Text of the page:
'Human Rights' Report Blasts Israel, Barely Mentions Hizballah
July 7, 2008 - 7:17 PM
Jerusalem (CNSNews.com) - A report by the human rights organization Amnesty International accuses Israel of possible war crimes for deliberately targeting civilian homes and infrastructure in Lebanon. The report, which hardly mentions Hizballah, borders on anti-Semitism, the Anti-Defamation League said.
The report "Deliberate Destruction or Collateral Damage?" charges that Israel engaged in a deliberate policy of destroying Lebanese civilian infrastructure, including thousands of homes, numerous bridges, roads, and water and fuel storage plants.
The 20-page report focuses on what AI considers to be Israeli violations of international humanitarian law and only briefly mentions the more than ,4000 Hizballah rocket attacks on northern Israel that killed dozens of civilians, and forced more than a million Israelis to either flee their homes or live in bomb shelters or security rooms for more than a month. It says those concerns are addressed "elsewhere."
The Israeli army openly stated that it was bombing Lebanese highways and bridges to prevent Syria and Iran from bringing more rockets and weapons to Hizballah - and to make it harder for Hizballah to move its mobile rocket launchers.
Israel also accused Hizballah of using the Lebanese civilians as human shields, hiding rockets in the homes of the local population, launching missiles from between the houses and then hiding among civilians.
The Israeli army dropped leaflets many times, warning of impending military actions and urging the civilian population of southern Lebanon to flee the area and to avoid contact with Hizballah.
"Israel's actions in Lebanon were in accordance with recognized norms of behavior [during war] and in according with international law," Foreign Ministry spokesman Mark Regev said in response to the report.
"Unlike Hizballah, Israel did not target the Lebanese civilian population...[and] tried to be as surgical as humanly possible in targeting the terror organization.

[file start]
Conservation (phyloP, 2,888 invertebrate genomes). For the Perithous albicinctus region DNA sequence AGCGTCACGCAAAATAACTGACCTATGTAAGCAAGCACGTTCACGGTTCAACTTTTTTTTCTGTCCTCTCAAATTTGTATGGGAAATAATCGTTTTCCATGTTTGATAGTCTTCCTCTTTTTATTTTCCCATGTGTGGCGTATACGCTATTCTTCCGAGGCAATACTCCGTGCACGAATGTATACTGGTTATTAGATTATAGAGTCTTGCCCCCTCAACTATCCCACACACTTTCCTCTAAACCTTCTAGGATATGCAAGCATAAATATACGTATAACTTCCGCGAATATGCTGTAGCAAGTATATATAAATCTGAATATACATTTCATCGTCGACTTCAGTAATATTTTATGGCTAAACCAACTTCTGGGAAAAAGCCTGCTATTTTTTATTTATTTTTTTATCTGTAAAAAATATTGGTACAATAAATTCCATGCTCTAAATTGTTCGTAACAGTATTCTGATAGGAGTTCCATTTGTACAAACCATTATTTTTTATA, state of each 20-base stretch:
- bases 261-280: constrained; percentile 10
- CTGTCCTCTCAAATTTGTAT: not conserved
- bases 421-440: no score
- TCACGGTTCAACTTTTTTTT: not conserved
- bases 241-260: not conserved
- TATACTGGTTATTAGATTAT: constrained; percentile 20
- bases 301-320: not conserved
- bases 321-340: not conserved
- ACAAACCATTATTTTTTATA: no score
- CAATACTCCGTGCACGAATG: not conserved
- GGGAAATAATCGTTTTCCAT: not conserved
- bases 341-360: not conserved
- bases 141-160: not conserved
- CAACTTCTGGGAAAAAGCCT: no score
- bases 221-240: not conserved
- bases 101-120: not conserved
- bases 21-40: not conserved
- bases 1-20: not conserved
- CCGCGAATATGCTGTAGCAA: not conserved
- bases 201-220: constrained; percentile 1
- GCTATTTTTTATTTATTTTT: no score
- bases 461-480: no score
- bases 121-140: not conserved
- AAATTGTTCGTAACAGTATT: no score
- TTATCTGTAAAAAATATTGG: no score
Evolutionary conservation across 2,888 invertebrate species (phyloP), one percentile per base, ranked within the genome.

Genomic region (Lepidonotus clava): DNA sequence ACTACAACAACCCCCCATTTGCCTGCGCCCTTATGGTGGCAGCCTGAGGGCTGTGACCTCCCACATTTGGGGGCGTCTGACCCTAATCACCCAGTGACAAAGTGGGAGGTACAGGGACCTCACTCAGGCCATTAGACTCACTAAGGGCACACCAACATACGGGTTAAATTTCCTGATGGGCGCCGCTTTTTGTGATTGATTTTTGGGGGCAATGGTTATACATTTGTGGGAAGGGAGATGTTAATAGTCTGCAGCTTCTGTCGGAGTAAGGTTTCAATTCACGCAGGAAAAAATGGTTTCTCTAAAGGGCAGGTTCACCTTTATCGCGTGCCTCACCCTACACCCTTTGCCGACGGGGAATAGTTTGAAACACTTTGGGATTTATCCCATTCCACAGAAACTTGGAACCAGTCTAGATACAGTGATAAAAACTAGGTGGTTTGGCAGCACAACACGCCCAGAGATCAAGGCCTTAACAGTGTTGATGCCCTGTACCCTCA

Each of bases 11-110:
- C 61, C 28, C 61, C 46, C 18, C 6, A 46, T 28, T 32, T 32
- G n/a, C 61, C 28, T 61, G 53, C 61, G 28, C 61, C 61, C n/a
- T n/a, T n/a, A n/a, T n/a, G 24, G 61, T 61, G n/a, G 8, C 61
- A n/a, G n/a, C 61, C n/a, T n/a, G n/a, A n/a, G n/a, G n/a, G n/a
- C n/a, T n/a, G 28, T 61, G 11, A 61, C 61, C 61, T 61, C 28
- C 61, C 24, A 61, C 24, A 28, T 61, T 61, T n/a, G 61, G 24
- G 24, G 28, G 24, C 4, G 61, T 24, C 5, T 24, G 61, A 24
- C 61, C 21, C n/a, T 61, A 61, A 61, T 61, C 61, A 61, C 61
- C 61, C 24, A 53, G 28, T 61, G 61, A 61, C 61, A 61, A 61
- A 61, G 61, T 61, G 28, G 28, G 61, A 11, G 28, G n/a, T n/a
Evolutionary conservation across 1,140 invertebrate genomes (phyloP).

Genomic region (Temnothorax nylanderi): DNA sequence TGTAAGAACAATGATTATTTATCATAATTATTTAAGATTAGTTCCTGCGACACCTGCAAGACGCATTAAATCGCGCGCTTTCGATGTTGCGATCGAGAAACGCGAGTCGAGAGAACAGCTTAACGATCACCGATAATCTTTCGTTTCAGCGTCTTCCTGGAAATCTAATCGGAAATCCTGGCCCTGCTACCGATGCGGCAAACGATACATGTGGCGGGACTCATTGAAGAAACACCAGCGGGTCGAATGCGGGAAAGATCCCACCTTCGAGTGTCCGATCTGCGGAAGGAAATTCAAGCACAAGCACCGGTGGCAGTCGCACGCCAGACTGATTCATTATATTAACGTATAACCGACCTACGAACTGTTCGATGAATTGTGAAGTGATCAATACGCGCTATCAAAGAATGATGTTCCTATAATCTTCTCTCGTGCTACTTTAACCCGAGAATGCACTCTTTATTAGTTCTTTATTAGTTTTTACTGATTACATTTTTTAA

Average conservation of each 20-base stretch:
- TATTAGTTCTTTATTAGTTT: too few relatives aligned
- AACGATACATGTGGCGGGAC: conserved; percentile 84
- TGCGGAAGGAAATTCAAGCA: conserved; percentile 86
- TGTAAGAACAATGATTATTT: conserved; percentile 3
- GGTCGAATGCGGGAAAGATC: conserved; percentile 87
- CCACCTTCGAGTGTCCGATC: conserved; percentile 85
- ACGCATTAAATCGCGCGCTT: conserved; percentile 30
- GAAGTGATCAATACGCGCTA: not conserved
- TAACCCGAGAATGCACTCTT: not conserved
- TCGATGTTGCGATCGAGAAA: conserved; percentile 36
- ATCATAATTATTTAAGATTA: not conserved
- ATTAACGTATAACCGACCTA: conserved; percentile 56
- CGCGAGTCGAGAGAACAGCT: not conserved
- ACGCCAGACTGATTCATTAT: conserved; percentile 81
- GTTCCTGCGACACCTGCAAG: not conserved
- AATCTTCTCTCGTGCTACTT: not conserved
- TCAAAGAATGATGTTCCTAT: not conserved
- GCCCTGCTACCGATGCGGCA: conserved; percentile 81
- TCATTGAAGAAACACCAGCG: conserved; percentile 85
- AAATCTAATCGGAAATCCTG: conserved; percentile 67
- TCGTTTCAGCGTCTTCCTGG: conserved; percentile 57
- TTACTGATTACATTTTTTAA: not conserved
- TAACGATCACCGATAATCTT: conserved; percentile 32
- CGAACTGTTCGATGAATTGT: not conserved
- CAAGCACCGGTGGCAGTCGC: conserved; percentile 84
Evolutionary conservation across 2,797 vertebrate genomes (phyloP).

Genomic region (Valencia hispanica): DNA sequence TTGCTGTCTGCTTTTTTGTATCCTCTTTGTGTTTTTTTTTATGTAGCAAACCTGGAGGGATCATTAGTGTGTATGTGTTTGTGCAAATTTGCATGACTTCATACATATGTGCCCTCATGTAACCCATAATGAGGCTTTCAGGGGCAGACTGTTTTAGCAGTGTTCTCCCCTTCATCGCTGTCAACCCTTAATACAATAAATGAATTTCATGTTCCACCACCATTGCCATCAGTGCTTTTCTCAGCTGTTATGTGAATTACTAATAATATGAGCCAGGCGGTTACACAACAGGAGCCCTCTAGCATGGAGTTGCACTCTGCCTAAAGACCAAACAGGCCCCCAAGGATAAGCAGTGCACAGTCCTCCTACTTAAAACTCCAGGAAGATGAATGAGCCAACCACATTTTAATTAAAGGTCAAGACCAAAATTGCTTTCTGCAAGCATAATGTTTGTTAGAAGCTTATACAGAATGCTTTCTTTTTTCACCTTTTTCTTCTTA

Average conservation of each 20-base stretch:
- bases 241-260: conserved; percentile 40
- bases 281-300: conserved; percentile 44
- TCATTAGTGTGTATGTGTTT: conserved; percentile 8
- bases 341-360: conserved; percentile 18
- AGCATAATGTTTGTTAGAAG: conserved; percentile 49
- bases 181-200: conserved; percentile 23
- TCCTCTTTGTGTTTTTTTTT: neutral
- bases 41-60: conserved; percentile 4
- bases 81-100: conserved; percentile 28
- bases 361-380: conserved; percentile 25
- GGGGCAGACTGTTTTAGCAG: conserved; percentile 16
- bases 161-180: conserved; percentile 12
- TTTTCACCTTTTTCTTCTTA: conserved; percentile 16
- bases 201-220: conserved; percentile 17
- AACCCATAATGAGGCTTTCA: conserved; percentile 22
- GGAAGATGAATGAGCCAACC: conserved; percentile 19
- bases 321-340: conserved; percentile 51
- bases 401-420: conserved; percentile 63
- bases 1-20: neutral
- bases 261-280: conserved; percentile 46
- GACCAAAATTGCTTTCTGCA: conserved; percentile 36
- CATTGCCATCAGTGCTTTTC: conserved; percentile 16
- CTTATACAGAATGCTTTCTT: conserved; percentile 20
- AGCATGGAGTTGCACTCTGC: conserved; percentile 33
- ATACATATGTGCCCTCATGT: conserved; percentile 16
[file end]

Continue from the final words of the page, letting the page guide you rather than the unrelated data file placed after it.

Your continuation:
"The Lebanon infrastructure was only targeted when that infrastructure was exploited by the Hizballah war machine for its actions against Israel; therefore Israel's [targeting] was in accordance with the rules of war," Regev said by telephone.
"Israel's assertion that the attacks on the infrastructure were lawful is manifestly wrong," said Kate Gilmore, executive deputy secretary general of Amnesty International in a statement. "Many of the violations identified in our report are war crimes, including indiscriminate and disproportionate attacks."
The report is based on what AI called "first-hand information" gathered by AI research missions to Lebanon and Israel, including interviews with victims, United Nations officials, the Israeli army and Lebanese government and official statements and press reports.
AI called for the United Nations to launch a "comprehensive, independent and impartial inquiry" into alleged violations of international humanitarian law by both sides.
Dr. Aeyal Gross, an expert in international law from Tel Aviv University, said that while the number of civilian casualties and the amount of damage in Lebanon may raise questions about Israel's military operation, the fact that AI didn't release a report about Hizballah at the same time lessens its credibility.
There are two rules of war that apply: the rule of distinguishing between civilian and military targets; and the rule of proportionality, which says that the collateral damage to civilians when striking a military target must be proportional to the threat, said Gross.
If the civilians chose to be a part of the fighting then it is not really any longer a civilian target; but beyond that, there are definitely "gray areas," he said.
"Given Hizballah's violation of the rules" -- they openly fired at Israeli civilians -"it is unfortunate that Amnesty did not issue a Hizballah report at the same time," Gross said.
Dr. Ephraim Zuroff from the Simon Wiesenthal Center cautioned against applying the term "war crimes" to Israel's behavior.
"Israel never purposely targets the civilian population," said Zuroff. "If they're in a situation where [civilians] facilitated the attacks, then the civilians stop being civilians."
But Abraham Foxman, National Director of the U.S.-based Anti-Defamation League, called the report bigoted, biased and borderline anti-Semitic.
"I see deliberate destruction of Israeli places and Israeli institutions," said Foxman, who is currently touring devastated areas in northern Israel. While Israel did not deliberately strike civilian centers, said Foxman, Hizballah directly attacked civilians whether they were Israeli Jews or Israeli Arabs.
"They [AI] always rush to judgment in a biased manner," said Foxman in a radio interview. "One would have hoped...they would start with the victim. They would come to Israel and do their study here first to see what violations of international law, what criminal activities, were taken on by the Hizballah, by the Arab side. That's never happened," he said.
"It is very sinister and it is also dangerous because a lot of good people believe in the goodwill, in the fairness of Amnesty International," said Foxman.
Crediting AI with "some very good things" in the past, Foxman said that the group nevertheless, has an anti-Israel bias. "When it comes to Israel, it is bigoted, it is biased, it is prejudiced, and if it doesn't border on anti-Semitism, it is anti-Semitism."
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